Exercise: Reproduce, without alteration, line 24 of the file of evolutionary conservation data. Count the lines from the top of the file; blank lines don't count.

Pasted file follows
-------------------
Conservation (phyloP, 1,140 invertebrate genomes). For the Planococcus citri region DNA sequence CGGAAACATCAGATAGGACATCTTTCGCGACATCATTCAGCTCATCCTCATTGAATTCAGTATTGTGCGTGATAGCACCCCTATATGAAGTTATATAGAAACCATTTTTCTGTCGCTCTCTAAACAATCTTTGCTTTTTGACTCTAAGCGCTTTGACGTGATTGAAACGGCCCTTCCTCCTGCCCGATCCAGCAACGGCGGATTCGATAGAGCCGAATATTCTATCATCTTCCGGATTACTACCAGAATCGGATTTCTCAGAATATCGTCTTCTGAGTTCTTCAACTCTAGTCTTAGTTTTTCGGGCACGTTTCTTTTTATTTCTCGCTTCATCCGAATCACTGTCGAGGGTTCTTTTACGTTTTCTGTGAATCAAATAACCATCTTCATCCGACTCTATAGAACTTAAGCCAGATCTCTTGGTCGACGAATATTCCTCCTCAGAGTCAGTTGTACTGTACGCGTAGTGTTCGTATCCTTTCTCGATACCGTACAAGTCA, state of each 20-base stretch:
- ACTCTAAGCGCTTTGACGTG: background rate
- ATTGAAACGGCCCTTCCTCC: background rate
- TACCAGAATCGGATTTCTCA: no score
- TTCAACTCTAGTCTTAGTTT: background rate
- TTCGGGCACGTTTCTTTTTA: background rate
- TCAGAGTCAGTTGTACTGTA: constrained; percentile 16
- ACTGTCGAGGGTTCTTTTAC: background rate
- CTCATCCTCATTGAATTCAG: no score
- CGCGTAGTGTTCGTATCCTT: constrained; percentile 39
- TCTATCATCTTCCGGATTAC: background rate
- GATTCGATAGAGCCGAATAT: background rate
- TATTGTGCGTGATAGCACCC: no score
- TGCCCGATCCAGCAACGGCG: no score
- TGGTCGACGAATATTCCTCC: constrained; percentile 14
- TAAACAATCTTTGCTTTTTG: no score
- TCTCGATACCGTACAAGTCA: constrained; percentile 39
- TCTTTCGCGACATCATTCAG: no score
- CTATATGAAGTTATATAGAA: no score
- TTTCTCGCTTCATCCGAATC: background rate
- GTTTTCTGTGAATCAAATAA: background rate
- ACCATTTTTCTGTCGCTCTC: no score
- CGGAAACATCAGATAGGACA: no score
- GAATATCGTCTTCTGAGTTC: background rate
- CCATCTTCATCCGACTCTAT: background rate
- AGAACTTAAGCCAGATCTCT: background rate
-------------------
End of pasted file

- GAATATCGTCTTCTGAGTTC: background rate